Boat museum is closed and vessels are sold

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The last of the Eyemouth International Sailing Craft Association Limited’s (EISCA) boats were removed by their new owners this week after the collection was auctioned.

Over 270 boats of international and historical importance formed the boat collection, but after the company went into liquidation the vessels were sold individually “under the instructions of the liquidators”.

Eyemouth Boat Museum at the old fish market has also closed its doors for good.

The majority of the collection of boats were in Eyemouth, but others were located in Cardiff and Lowestoft, and an online auction was held last Wednesday, July 28, breaking up a collection that started life at Exeter Maritime Museum in 1968 and moved to Eyemouth in 2007.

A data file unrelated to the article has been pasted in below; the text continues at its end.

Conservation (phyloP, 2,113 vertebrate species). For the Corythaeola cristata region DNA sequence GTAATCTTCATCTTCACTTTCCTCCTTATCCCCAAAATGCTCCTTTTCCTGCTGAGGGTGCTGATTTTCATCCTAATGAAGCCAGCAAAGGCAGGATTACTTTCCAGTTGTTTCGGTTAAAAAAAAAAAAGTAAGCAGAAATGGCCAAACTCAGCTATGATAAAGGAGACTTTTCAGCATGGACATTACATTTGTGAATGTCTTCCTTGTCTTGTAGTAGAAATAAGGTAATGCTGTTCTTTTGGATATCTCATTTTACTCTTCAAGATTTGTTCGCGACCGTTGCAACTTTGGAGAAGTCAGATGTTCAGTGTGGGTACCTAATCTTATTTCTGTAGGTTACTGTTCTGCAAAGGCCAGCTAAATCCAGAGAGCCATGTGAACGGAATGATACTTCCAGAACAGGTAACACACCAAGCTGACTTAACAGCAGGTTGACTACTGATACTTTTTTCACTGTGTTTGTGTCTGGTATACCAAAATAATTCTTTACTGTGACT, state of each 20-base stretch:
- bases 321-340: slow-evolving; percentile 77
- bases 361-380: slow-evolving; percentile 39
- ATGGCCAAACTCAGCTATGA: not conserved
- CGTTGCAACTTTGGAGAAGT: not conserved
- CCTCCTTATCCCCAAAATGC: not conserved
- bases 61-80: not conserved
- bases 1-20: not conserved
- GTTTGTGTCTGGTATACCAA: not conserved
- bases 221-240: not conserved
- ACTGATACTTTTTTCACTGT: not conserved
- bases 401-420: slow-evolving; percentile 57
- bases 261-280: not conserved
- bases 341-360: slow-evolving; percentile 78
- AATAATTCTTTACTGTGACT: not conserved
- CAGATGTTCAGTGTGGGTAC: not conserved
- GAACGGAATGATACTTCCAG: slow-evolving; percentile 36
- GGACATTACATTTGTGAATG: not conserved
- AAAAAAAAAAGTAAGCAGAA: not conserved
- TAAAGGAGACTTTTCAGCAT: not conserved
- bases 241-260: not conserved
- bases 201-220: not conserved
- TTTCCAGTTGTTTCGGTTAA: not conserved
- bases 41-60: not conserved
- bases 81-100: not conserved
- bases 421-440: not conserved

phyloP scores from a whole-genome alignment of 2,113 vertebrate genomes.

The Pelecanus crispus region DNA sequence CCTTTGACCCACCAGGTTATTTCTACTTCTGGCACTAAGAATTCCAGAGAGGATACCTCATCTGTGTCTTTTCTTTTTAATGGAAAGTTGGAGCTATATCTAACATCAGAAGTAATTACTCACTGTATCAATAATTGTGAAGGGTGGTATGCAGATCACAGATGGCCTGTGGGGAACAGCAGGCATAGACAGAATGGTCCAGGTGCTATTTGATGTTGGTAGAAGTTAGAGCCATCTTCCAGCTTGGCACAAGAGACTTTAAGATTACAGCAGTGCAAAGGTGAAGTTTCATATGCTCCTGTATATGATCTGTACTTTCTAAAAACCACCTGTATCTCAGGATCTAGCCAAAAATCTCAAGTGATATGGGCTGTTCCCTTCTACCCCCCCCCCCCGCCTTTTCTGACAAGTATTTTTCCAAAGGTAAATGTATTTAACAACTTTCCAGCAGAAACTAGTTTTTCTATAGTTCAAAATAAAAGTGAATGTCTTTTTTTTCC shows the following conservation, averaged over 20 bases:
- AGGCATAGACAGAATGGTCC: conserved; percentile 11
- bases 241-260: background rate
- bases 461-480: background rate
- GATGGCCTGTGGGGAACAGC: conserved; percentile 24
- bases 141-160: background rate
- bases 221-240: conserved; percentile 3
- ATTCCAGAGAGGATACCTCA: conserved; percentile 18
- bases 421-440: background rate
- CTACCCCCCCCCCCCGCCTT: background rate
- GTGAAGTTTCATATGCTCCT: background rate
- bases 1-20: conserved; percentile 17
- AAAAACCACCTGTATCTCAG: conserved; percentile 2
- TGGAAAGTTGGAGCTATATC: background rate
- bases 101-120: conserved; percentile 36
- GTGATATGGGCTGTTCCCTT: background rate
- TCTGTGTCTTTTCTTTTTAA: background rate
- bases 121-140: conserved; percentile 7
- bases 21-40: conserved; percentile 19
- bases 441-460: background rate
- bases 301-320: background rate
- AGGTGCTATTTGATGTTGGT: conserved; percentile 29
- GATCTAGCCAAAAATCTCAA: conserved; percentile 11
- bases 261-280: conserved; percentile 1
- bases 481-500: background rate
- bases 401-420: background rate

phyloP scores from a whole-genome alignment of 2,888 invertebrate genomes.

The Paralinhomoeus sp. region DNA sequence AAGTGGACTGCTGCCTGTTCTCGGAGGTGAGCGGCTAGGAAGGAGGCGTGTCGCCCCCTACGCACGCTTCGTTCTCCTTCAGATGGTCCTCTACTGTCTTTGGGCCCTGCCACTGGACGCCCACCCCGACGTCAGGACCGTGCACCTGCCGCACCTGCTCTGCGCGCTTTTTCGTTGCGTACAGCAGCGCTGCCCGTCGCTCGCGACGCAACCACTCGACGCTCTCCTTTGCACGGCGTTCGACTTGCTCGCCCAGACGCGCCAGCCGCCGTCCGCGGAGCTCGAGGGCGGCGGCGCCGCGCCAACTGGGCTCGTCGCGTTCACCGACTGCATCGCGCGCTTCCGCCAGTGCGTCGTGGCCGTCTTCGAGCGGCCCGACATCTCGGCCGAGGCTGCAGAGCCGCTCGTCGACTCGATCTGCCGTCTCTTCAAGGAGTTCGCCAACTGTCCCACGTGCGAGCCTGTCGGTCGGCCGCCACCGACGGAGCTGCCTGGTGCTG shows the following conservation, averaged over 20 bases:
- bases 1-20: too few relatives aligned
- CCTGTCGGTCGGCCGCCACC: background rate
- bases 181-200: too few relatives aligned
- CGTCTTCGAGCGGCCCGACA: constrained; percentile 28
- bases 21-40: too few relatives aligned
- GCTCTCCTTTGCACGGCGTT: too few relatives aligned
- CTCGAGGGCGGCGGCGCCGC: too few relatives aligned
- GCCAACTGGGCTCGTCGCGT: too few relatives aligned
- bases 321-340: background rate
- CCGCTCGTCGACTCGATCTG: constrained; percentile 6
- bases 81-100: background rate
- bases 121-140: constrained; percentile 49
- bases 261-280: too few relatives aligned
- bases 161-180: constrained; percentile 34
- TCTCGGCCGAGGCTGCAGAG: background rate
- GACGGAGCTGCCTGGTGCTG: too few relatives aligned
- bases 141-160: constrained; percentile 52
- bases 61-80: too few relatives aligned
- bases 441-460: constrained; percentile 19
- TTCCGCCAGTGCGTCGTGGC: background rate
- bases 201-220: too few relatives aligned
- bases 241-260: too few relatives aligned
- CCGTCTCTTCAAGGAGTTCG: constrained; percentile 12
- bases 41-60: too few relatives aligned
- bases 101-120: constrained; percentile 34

Eyemouth Harbour Trust leased part of the old fish market to EISCA and the museum, in the shape of a boat, was created. Among its visitors were Her Royal Highness the Queen and Prince Phillip in 2009.

A trust spokesperson said this week: “The premises remain occupied at present with the museum collection in the hands of an insolvency practitioner. However, it will soon be put up for rent on the open market. All interested parties are invited to approach Eyemouth Harbour Trust in the meantime.”

EISCA directors included Andrew Thornhill QC, who resigned in March this year when he was declared bankrupt.

As of June 1, this year, Mr Thornhill was still registered as a director of Eyemouth boatbuilding yard Coastal Marine Eyemouth Ltd. The boatbuilding company went into administration in 2013, owing more than £500,000 to local businesses. Administrators sold the boatyard back to Mr Thornhill, saying it was the “only viable option”.